Thin Predictors

There are two main reasons to thin predictors. The first is when constructing a kinship matrix in order to assess population structure or relatedness (see Quality Control for more details). Here, we recommend performing a strong thinning, in order to obtain a subset of predictors in approximate linkage equilibrium (e.g., so that there are no predictors within 1cM with squared correlation above 0.05). This is because we are interested in genome-wide correlations between predictors (caused by population structure and relatedness), and not local correlations (caused by linkage disquilbrium).

The second reason for thinning predictors, is when wishing to implement the LDAK-Thin Model, our recommended Heritability Model when analysing individual-level or non-human data. Here we perform a light thinning, with the aim only of ensuring no duplicate predictors remain (e.g., so that there are no predictors within 100kb with squared correlation above 0.98).

Always read the screen output, which suggests arguments and estimates memory usage.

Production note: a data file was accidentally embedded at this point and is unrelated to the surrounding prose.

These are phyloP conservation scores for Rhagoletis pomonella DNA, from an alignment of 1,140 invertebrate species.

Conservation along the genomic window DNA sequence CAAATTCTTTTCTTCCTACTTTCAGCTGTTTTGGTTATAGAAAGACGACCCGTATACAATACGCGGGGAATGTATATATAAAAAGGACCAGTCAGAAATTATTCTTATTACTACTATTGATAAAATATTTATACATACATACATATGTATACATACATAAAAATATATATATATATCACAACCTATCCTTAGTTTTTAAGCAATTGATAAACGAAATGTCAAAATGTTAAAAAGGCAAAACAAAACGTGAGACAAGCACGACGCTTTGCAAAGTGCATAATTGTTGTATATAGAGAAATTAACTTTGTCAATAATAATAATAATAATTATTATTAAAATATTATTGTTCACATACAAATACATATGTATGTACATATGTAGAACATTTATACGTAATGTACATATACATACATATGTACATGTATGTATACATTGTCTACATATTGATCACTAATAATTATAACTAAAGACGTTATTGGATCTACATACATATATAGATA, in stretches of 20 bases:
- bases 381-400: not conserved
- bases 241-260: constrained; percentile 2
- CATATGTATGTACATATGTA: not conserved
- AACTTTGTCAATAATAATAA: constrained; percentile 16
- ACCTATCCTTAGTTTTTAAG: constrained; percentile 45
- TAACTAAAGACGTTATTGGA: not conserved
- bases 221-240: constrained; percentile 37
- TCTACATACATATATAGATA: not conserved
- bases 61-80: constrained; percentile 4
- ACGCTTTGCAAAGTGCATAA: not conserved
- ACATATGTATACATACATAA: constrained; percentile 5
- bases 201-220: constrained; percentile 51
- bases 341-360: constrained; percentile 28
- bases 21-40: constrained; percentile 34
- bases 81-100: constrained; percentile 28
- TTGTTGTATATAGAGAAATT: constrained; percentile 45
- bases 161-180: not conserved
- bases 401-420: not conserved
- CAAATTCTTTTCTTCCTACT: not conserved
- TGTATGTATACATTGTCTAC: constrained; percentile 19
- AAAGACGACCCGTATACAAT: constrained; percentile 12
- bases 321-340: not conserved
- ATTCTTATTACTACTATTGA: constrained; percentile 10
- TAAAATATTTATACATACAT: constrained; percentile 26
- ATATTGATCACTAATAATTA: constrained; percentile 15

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The main argument is --thin <output>.

With this, you must provide

--bfile/--gen/--sp/--speed <datastem> - to specify the genetic data files (see File Formats).

--window-prune <float> - to specify the correlation squared threshold.

--window-cm <float>, --window-kb <float> or --window-length <integer> - to specify the window size (how far to search for correlated predictors).

When thinning in order to identify a subset of predictors in approximate linkage disequilibrium, we recommend using --window-prune 0.05 and --window-cm 1. However, you should change these values if too few or too many predictors remain (when analysing human SNP data, we usually aim for between 50,000 and 100,000 SNPs). When thinning in order to implement the LDAK-Thin Model, we recommend using --window-prune 0.98 and --window-kb 100. While this will likely fail to capture a few duplicate predictors (those more than 100kb apart), the impact of this on subsequent analyses is usually negligible.
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Example:

Here we use the binary PLINK files human.bed, human.bim and human.fam from the Test Datasets.

To thin to obtain a subset of predictors in approximate linkage equilibrium, use

../ldak.out --thin le --bfile human --window-prune 0.05 --window-cm 1

The lists of predictors that remain after thinning will be saved in le.in.

To thin duplicate predictors in preparation for using the LDAK-Thin Model, use

../ldak.out --thin thin --bfile human --window-prune 0.98 --window-kb 100

The lists of predictors that remain after thinning will be saved in thin.in.